team and delivered strong operating results, the next person may think,
‘Well, that’s what I ought to do.’”
That’s just one way delivering results is being emphasized. Under
Fiorina, sales staff were centralized into one group, separate from
business units. That hampered fast decision-making — in some cases,
because unit chiefs had to lobby for resources from the sales
organization, and it obscured who was responsible for performance.
SMALL SURPRISES. As of Nov. 1, however, HP’s 10,000 salespeople
will all be reassigned back to one of the business units. As a result,
the bosses of HP’s business units will control roughly 70% of the costs
associated with their operations, up from about 30% under Fiorina.
To further motivate HP employees, Hurd is also planning to revamp
compensation systems. Fiorina installed a complex bonus plan that left
many staffers more confused than motivated. Payouts were calculated
from a blizzard of statistics, including some, such as HP’s performance
relative to the Standard & Poor’s 500-stock index, that were
largely beyond employees’ control. The new approach will probably tie
bonuses directly to the performance of the employee’s business unit and
to HP overall.
If there are no blockbuster changes coming, Hurd & Co. are planning
a plenty of smaller surprises. For instance, Mott, a bona fide
superstar who helped turn Wal-Mart Stores into a merchandising
powerhouse before going to Dell, has big plans for HP’s
information-systems effort. He thinks there’s a golden opportunity for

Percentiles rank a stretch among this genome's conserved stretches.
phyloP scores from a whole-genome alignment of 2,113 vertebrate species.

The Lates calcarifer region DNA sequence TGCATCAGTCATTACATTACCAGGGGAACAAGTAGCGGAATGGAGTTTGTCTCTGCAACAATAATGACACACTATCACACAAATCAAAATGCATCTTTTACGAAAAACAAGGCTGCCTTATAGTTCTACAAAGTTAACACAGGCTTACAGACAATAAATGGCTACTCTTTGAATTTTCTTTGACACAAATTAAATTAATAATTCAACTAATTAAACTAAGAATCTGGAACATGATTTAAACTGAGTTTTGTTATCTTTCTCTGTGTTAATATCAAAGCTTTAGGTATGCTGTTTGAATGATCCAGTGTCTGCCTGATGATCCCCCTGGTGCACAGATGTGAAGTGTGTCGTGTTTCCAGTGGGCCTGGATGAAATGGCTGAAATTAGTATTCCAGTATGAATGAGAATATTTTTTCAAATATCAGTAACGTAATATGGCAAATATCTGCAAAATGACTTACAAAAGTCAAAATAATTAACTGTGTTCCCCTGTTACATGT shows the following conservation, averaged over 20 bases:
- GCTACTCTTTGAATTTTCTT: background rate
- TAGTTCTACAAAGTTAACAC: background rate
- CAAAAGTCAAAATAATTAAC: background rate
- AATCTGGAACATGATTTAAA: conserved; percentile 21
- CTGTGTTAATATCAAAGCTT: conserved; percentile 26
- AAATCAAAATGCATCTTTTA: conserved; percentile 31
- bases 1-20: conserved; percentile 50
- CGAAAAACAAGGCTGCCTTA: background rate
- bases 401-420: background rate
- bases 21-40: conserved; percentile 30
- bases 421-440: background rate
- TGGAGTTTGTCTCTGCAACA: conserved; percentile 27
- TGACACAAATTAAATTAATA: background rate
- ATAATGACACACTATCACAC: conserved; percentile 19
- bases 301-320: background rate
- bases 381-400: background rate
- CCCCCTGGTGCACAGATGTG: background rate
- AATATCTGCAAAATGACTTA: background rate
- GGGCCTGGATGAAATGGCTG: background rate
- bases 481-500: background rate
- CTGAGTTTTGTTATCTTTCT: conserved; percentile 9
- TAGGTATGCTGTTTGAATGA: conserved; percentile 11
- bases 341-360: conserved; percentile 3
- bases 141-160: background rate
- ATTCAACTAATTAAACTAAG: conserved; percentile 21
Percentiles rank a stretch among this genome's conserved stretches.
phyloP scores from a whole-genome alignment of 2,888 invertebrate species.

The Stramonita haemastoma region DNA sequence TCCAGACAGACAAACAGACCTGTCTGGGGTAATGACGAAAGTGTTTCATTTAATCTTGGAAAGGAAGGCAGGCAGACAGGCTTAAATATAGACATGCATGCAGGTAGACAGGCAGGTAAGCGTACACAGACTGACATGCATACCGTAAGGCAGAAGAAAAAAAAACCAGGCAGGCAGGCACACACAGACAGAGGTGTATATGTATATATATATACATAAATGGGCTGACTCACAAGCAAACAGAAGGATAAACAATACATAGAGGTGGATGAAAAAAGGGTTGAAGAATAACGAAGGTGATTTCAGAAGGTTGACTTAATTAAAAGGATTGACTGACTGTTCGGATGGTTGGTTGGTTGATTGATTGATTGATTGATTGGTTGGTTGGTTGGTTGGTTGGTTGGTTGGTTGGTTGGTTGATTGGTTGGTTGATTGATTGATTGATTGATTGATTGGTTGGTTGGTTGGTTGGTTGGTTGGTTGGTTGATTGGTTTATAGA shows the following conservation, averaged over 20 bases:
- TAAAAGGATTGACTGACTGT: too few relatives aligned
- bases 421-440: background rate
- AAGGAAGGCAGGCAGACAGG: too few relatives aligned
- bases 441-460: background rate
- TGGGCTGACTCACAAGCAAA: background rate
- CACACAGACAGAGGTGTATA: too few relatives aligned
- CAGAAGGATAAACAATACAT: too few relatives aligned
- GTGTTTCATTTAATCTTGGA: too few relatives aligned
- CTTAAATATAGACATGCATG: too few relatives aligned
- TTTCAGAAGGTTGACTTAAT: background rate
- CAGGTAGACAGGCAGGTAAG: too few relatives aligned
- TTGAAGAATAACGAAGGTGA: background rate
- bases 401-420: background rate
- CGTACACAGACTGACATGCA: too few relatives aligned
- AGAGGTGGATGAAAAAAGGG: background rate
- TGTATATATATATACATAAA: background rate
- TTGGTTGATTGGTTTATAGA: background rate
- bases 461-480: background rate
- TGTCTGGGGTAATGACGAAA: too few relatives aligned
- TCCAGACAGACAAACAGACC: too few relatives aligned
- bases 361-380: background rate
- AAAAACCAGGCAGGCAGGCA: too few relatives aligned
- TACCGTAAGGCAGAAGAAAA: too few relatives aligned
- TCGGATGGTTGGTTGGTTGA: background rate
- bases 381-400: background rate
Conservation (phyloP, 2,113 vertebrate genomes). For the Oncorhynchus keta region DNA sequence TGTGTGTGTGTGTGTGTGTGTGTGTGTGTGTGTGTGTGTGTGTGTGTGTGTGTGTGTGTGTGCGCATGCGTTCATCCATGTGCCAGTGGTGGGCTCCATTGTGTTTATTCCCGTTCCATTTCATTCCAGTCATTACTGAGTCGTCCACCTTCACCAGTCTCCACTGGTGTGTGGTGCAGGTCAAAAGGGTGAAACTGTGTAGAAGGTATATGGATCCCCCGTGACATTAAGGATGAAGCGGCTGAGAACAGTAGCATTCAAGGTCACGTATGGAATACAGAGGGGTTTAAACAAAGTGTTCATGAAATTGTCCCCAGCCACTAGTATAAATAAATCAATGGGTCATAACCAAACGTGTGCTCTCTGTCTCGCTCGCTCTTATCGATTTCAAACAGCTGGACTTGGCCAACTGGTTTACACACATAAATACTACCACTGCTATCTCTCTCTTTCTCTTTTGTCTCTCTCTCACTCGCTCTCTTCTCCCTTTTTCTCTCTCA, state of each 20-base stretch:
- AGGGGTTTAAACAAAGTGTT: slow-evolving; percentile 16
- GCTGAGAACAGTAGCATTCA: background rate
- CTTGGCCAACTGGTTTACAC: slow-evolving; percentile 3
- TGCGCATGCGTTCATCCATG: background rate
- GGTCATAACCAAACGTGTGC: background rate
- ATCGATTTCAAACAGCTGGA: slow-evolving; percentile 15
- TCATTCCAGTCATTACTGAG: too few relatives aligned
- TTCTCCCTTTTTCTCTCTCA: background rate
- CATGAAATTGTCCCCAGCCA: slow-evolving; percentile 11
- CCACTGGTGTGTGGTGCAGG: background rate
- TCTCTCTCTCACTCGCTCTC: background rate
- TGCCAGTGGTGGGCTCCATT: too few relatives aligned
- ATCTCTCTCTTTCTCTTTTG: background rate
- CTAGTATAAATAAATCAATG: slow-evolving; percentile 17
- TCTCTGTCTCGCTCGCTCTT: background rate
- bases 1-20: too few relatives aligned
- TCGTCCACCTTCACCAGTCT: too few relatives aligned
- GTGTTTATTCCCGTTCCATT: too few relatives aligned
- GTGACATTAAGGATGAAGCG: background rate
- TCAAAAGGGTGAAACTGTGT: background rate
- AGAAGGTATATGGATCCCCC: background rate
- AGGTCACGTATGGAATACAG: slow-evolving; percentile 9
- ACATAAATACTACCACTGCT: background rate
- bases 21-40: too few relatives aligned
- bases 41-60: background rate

HP to cut costs, since it hasn’t upgraded its tech systems in years as
it focused on integrating its systems with Compaq’s.
RETAILER REPAIRS. More important, Mott plans to build
sophisticated data-mining capabilities, similar to those at Dell. That
will let Hurd see the critical data from around the company almost
instantaneously. “He and I have always talked about what was possible
if you could make decisions based on facts, rather than guesses,” says
That pragmatism is making itself felt in many other ways as well. Take
distribution. During her first few years, Fiorina pushed hard to sell
products direct, just like Dell. That frayed relations with retailers
and other resellers that move about 60% of HP’s products.
Now, Hurd is working fast to repair those partnerships and take a more
refined approach. While the company will still sell directly to large
corporations and some consumers, it wants to build stronger
relationships with the resellers that work with small and midsize
GREAT EXPECTATIONS. The goal: to reward resellers that offer more
profitable bundles of HP products, rather than just stand-alone
products. “Mark is totally evidence-based,” says Steven A. Raymund, CEO
of industry giant Tech Data . “It’s clear he wants to do more
for us, if we do more for him.”
Add it all up, and HP’s new management team is off to an impressive
start in reviving the once-great company. Which has created a
long-forgotten problem for HP: It suddenly faces some pretty high
expectations. The company’s stock has risen about 35%, to $27, since
Hurd was tapped as chief executive.
But Hurd isn’t about to get distracted from the massive task at hand.
With his spreadsheets and his targets for 2008, he’s eager to roll up
his sleeves and put an end to the drama of the past few years.
“Bill [Hewlett] and Dave [Packard] were that way,” recalls Dennis Cain,
a 32-year HP veteran who recently left the company to join contract
manufacturer Solectron . “Don’t talk about what you’re going to
do. Just do it, and then let other people talk about it.”